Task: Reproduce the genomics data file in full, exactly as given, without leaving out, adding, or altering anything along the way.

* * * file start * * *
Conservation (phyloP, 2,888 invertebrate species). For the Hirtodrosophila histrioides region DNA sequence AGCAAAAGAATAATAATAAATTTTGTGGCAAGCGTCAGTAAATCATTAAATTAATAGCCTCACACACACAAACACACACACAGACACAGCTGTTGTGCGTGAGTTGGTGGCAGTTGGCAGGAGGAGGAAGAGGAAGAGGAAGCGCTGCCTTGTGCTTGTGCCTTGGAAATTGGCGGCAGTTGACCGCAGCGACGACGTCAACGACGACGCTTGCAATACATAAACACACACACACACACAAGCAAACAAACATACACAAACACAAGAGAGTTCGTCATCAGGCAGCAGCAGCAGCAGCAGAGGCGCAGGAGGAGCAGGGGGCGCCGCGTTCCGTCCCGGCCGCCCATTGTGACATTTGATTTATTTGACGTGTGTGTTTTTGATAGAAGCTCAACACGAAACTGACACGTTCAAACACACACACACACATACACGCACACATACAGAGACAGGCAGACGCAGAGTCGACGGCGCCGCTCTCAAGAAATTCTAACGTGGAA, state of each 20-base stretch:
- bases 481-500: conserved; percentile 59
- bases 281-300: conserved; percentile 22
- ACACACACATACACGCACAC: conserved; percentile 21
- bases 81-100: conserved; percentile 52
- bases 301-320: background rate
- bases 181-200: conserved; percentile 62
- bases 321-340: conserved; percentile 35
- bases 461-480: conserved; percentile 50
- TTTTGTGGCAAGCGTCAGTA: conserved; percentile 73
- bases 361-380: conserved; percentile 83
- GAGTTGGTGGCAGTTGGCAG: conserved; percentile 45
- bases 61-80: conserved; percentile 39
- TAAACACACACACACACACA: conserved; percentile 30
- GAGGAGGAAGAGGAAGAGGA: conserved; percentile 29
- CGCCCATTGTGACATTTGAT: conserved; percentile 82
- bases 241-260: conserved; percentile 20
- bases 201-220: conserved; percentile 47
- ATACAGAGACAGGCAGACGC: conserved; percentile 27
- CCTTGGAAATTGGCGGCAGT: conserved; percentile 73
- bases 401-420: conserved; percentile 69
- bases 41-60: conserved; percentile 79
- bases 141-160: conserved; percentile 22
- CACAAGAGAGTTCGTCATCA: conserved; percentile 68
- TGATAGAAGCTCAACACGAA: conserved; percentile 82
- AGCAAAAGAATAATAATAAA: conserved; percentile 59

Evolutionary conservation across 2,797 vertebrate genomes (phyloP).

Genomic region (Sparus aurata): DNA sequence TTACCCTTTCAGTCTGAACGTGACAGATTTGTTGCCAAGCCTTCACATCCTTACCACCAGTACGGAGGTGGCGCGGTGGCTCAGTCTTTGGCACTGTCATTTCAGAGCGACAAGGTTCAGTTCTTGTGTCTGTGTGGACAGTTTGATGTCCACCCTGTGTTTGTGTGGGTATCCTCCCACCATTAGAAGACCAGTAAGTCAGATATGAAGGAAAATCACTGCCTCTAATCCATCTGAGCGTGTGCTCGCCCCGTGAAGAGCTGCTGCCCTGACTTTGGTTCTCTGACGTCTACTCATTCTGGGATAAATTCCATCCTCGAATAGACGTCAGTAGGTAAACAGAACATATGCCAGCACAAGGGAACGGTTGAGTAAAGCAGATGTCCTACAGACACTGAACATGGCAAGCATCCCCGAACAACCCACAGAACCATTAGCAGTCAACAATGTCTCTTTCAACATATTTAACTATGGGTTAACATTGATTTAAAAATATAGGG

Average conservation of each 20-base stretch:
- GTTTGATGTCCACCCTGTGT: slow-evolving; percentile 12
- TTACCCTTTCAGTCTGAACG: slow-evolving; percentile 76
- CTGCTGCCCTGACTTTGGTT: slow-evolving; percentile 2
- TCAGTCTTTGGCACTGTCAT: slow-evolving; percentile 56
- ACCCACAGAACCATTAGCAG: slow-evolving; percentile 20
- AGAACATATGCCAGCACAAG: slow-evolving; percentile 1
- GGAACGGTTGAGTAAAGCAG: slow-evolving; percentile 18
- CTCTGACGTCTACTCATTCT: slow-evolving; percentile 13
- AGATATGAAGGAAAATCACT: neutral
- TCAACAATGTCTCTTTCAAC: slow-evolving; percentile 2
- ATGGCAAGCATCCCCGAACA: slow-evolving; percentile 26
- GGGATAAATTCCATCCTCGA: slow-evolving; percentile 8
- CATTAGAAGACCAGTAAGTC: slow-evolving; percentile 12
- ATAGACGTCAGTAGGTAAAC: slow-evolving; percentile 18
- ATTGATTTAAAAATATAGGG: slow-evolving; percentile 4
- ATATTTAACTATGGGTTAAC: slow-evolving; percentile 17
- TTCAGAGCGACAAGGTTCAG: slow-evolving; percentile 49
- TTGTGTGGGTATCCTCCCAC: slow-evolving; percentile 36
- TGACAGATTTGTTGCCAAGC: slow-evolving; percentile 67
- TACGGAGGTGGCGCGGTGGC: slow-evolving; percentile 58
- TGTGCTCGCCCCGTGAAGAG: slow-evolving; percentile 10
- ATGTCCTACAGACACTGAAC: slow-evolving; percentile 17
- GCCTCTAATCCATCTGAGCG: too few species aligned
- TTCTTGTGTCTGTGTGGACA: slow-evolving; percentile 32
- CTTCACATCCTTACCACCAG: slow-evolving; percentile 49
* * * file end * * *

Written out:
Conservation (phyloP, 2,888 invertebrate species). For the Hirtodrosophila histrioides region DNA sequence AGCAAAAGAATAATAATAAATTTTGTGGCAAGCGTCAGTAAATCATTAAATTAATAGCCTCACACACACAAACACACACACAGACACAGCTGTTGTGCGTGAGTTGGTGGCAGTTGGCAGGAGGAGGAAGAGGAAGAGGAAGCGCTGCCTTGTGCTTGTGCCTTGGAAATTGGCGGCAGTTGACCGCAGCGACGACGTCAACGACGACGCTTGCAATACATAAACACACACACACACACAAGCAAACAAACATACACAAACACAAGAGAGTTCGTCATCAGGCAGCAGCAGCAGCAGCAGAGGCGCAGGAGGAGCAGGGGGCGCCGCGTTCCGTCCCGGCCGCCCATTGTGACATTTGATTTATTTGACGTGTGTGTTTTTGATAGAAGCTCAACACGAAACTGACACGTTCAAACACACACACACACATACACGCACACATACAGAGACAGGCAGACGCAGAGTCGACGGCGCCGCTCTCAAGAAATTCTAACGTGGAA, state of each 20-base stretch:
- bases 481-500: conserved; percentile 59
- bases 281-300: conserved; percentile 22
- ACACACACATACACGCACAC: conserved; percentile 21
- bases 81-100: conserved; percentile 52
- bases 301-320: background rate
- bases 181-200: conserved; percentile 62
- bases 321-340: conserved; percentile 35
- bases 461-480: conserved; percentile 50
- TTTTGTGGCAAGCGTCAGTA: conserved; percentile 73
- bases 361-380: conserved; percentile 83
- GAGTTGGTGGCAGTTGGCAG: conserved; percentile 45
- bases 61-80: conserved; percentile 39
- TAAACACACACACACACACA: conserved; percentile 30
- GAGGAGGAAGAGGAAGAGGA: conserved; percentile 29
- CGCCCATTGTGACATTTGAT: conserved; percentile 82
- bases 241-260: conserved; percentile 20
- bases 201-220: conserved; percentile 47
- ATACAGAGACAGGCAGACGC: conserved; percentile 27
- CCTTGGAAATTGGCGGCAGT: conserved; percentile 73
- bases 401-420: conserved; percentile 69
- bases 41-60: conserved; percentile 79
- bases 141-160: conserved; percentile 22
- CACAAGAGAGTTCGTCATCA: conserved; percentile 68
- TGATAGAAGCTCAACACGAA: conserved; percentile 82
- AGCAAAAGAATAATAATAAA: conserved; percentile 59

Evolutionary conservation across 2,797 vertebrate genomes (phyloP).

Genomic region (Sparus aurata): DNA sequence TTACCCTTTCAGTCTGAACGTGACAGATTTGTTGCCAAGCCTTCACATCCTTACCACCAGTACGGAGGTGGCGCGGTGGCTCAGTCTTTGGCACTGTCATTTCAGAGCGACAAGGTTCAGTTCTTGTGTCTGTGTGGACAGTTTGATGTCCACCCTGTGTTTGTGTGGGTATCCTCCCACCATTAGAAGACCAGTAAGTCAGATATGAAGGAAAATCACTGCCTCTAATCCATCTGAGCGTGTGCTCGCCCCGTGAAGAGCTGCTGCCCTGACTTTGGTTCTCTGACGTCTACTCATTCTGGGATAAATTCCATCCTCGAATAGACGTCAGTAGGTAAACAGAACATATGCCAGCACAAGGGAACGGTTGAGTAAAGCAGATGTCCTACAGACACTGAACATGGCAAGCATCCCCGAACAACCCACAGAACCATTAGCAGTCAACAATGTCTCTTTCAACATATTTAACTATGGGTTAACATTGATTTAAAAATATAGGG

Average conservation of each 20-base stretch:
- GTTTGATGTCCACCCTGTGT: slow-evolving; percentile 12
- TTACCCTTTCAGTCTGAACG: slow-evolving; percentile 76
- CTGCTGCCCTGACTTTGGTT: slow-evolving; percentile 2
- TCAGTCTTTGGCACTGTCAT: slow-evolving; percentile 56
- ACCCACAGAACCATTAGCAG: slow-evolving; percentile 20
- AGAACATATGCCAGCACAAG: slow-evolving; percentile 1
- GGAACGGTTGAGTAAAGCAG: slow-evolving; percentile 18
- CTCTGACGTCTACTCATTCT: slow-evolving; percentile 13
- AGATATGAAGGAAAATCACT: neutral
- TCAACAATGTCTCTTTCAAC: slow-evolving; percentile 2
- ATGGCAAGCATCCCCGAACA: slow-evolving; percentile 26
- GGGATAAATTCCATCCTCGA: slow-evolving; percentile 8
- CATTAGAAGACCAGTAAGTC: slow-evolving; percentile 12
- ATAGACGTCAGTAGGTAAAC: slow-evolving; percentile 18
- ATTGATTTAAAAATATAGGG: slow-evolving; percentile 4
- ATATTTAACTATGGGTTAAC: slow-evolving; percentile 17
- TTCAGAGCGACAAGGTTCAG: slow-evolving; percentile 49
- TTGTGTGGGTATCCTCCCAC: slow-evolving; percentile 36
- TGACAGATTTGTTGCCAAGC: slow-evolving; percentile 67
- TACGGAGGTGGCGCGGTGGC: slow-evolving; percentile 58
- TGTGCTCGCCCCGTGAAGAG: slow-evolving; percentile 10
- ATGTCCTACAGACACTGAAC: slow-evolving; percentile 17
- GCCTCTAATCCATCTGAGCG: too few species aligned
- TTCTTGTGTCTGTGTGGACA: slow-evolving; percentile 32
- CTTCACATCCTTACCACCAG: slow-evolving; percentile 49